transfer of the hardcopy or computerized books and re-cords to an electronic stor-age media,…index, store, preserve, retrieve, and repro-duce the electronically stored books and records,…include reasonable controls to en-sure the integrity, accuracy,
and reliability of the electronic storage system;…reasonable controls to prevent and detect the un-authorized creation of, addition to, alteration of, deletion of, or deterioration of electronically stored books and records.…” So, if a soul were brave enough, one could even scan digital images of items of income, de-duction, and other tax records then shred all that paper, too—if one were brave enough. I think I would scan and shred the EPA waste manifests first, though.
WHIcH IS BeST: PdF oR TIFF? • Now for the second question: Should you scan your closed paper files as PDF or TIFF electronic files? The federal courts have chosen PDF as the format for electronic filing. Scanner ads tout their capability of scanning directly to PDF. But wait—your pa-per files aren’t pleadings to be filed with the court. They are folders of letters, memos, and documents arranged in chronological order that document your work. They are your business records. When you scan them, you convert them to digital images stored on your computer. You get to decide the format: PDF, TIFF, or something else. After much study, my choice is TIFF. Here’s why.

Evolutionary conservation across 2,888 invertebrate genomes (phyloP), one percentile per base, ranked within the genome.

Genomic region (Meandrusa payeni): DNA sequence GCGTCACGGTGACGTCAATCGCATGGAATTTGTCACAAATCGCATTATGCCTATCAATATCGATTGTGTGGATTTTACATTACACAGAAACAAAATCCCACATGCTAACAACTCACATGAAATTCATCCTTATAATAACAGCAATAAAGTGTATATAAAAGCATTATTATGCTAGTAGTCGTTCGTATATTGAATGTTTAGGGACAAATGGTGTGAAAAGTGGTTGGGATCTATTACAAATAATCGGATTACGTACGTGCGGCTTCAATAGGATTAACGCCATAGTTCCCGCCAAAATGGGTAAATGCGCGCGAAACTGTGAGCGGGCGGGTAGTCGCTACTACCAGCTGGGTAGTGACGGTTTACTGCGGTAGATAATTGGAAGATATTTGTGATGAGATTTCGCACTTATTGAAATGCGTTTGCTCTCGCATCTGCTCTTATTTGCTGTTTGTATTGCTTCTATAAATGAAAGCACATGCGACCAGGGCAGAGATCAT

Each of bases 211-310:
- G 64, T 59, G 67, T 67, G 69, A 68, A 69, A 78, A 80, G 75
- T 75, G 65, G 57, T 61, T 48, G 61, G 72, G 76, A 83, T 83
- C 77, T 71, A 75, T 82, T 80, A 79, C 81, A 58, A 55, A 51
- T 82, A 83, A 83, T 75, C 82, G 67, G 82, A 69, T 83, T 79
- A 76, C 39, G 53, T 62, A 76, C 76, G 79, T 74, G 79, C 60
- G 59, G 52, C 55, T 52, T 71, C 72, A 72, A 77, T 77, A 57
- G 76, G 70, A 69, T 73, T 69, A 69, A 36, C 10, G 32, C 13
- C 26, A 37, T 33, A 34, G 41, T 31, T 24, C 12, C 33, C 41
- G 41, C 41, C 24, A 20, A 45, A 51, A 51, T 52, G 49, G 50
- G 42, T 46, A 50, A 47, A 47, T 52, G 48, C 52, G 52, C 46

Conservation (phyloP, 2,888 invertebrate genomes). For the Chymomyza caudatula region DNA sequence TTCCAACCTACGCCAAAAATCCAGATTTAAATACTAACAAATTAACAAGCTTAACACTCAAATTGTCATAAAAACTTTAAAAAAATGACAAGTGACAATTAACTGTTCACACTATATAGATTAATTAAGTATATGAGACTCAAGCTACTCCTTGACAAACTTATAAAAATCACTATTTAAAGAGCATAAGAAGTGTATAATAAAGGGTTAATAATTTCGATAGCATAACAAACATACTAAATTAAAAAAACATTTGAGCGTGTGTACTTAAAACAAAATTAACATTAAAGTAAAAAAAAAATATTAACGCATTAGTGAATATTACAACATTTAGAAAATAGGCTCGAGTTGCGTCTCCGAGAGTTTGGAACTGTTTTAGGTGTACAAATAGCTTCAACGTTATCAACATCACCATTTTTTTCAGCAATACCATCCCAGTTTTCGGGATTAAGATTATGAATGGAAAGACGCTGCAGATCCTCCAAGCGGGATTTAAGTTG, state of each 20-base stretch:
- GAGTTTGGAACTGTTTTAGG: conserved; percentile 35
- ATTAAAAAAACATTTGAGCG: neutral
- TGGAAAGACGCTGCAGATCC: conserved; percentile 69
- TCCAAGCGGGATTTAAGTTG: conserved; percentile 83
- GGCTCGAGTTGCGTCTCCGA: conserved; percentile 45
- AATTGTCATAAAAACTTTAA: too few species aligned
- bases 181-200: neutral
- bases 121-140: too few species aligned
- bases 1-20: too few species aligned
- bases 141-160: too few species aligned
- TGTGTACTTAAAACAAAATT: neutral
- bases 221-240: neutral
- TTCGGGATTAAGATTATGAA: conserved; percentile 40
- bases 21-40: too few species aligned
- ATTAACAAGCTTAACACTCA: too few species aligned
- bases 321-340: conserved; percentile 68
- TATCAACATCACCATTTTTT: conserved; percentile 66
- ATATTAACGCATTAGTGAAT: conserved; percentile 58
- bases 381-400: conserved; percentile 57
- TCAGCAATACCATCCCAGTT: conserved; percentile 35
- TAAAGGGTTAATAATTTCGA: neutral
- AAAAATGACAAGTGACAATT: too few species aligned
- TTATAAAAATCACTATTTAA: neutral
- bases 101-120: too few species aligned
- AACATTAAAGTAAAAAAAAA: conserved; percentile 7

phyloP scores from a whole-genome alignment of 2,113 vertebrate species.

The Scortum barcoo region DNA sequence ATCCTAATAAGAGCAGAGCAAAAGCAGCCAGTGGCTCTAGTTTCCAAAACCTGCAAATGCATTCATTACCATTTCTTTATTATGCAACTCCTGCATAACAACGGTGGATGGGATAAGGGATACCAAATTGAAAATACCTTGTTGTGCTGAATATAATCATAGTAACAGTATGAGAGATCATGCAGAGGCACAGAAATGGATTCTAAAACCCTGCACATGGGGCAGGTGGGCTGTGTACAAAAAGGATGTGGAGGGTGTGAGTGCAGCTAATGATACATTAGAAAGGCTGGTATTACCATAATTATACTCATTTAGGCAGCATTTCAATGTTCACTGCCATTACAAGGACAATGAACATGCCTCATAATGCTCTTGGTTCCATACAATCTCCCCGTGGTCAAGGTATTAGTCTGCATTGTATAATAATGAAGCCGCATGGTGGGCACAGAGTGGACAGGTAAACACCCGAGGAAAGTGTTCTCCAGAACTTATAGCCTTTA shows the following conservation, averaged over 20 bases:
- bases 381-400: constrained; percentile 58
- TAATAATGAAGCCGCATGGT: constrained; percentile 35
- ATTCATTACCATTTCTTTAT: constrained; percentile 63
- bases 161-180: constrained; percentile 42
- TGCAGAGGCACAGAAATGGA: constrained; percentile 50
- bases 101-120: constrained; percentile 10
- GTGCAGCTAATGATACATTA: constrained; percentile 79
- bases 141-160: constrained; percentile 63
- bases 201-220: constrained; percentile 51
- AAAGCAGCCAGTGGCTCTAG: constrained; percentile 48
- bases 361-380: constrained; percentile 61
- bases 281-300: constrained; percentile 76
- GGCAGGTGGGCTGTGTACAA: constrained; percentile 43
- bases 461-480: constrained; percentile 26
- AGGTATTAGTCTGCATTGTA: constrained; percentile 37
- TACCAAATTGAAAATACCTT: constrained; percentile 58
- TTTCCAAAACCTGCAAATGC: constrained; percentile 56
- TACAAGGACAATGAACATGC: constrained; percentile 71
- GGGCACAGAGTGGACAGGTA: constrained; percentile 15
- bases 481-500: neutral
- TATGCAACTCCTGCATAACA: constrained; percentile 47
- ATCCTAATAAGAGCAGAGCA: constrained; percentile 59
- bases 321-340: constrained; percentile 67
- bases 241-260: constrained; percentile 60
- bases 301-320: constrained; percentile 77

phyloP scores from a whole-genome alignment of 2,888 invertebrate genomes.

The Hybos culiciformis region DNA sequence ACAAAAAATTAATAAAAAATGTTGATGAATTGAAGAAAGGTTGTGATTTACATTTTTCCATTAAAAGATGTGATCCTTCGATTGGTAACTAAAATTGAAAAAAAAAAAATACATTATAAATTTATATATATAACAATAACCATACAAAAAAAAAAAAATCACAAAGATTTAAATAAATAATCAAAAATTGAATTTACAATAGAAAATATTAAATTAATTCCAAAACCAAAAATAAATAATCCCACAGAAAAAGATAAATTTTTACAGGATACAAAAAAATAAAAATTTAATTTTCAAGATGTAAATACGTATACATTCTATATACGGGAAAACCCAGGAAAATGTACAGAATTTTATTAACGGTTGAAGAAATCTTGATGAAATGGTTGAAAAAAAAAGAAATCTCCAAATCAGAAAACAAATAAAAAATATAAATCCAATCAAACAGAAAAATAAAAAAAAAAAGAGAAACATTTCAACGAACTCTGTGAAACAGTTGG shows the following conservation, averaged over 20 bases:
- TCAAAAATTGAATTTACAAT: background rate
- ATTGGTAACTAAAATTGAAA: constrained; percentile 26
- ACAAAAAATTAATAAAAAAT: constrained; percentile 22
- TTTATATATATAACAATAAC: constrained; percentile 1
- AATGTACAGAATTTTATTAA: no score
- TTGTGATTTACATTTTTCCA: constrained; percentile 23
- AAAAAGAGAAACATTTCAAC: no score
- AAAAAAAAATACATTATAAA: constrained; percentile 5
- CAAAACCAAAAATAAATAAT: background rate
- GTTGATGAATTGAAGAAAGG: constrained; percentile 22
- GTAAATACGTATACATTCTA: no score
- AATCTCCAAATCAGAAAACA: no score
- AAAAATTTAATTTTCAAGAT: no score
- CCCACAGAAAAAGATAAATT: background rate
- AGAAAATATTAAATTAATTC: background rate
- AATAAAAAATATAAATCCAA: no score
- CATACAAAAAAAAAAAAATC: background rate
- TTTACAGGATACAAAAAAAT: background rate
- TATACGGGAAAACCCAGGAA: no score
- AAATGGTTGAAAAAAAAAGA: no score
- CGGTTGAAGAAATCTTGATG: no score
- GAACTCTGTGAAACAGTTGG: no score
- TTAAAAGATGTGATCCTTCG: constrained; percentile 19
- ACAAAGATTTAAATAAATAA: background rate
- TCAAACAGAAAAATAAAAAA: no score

So, if a soul were brave enough, one could even scan digital images of items of income, deduction, and other tax records then shred all that paper, too—if one were brave enough. I think I would scan and shred the EPA waste manifests first, though.
54 | The Practical Lawyer October 2007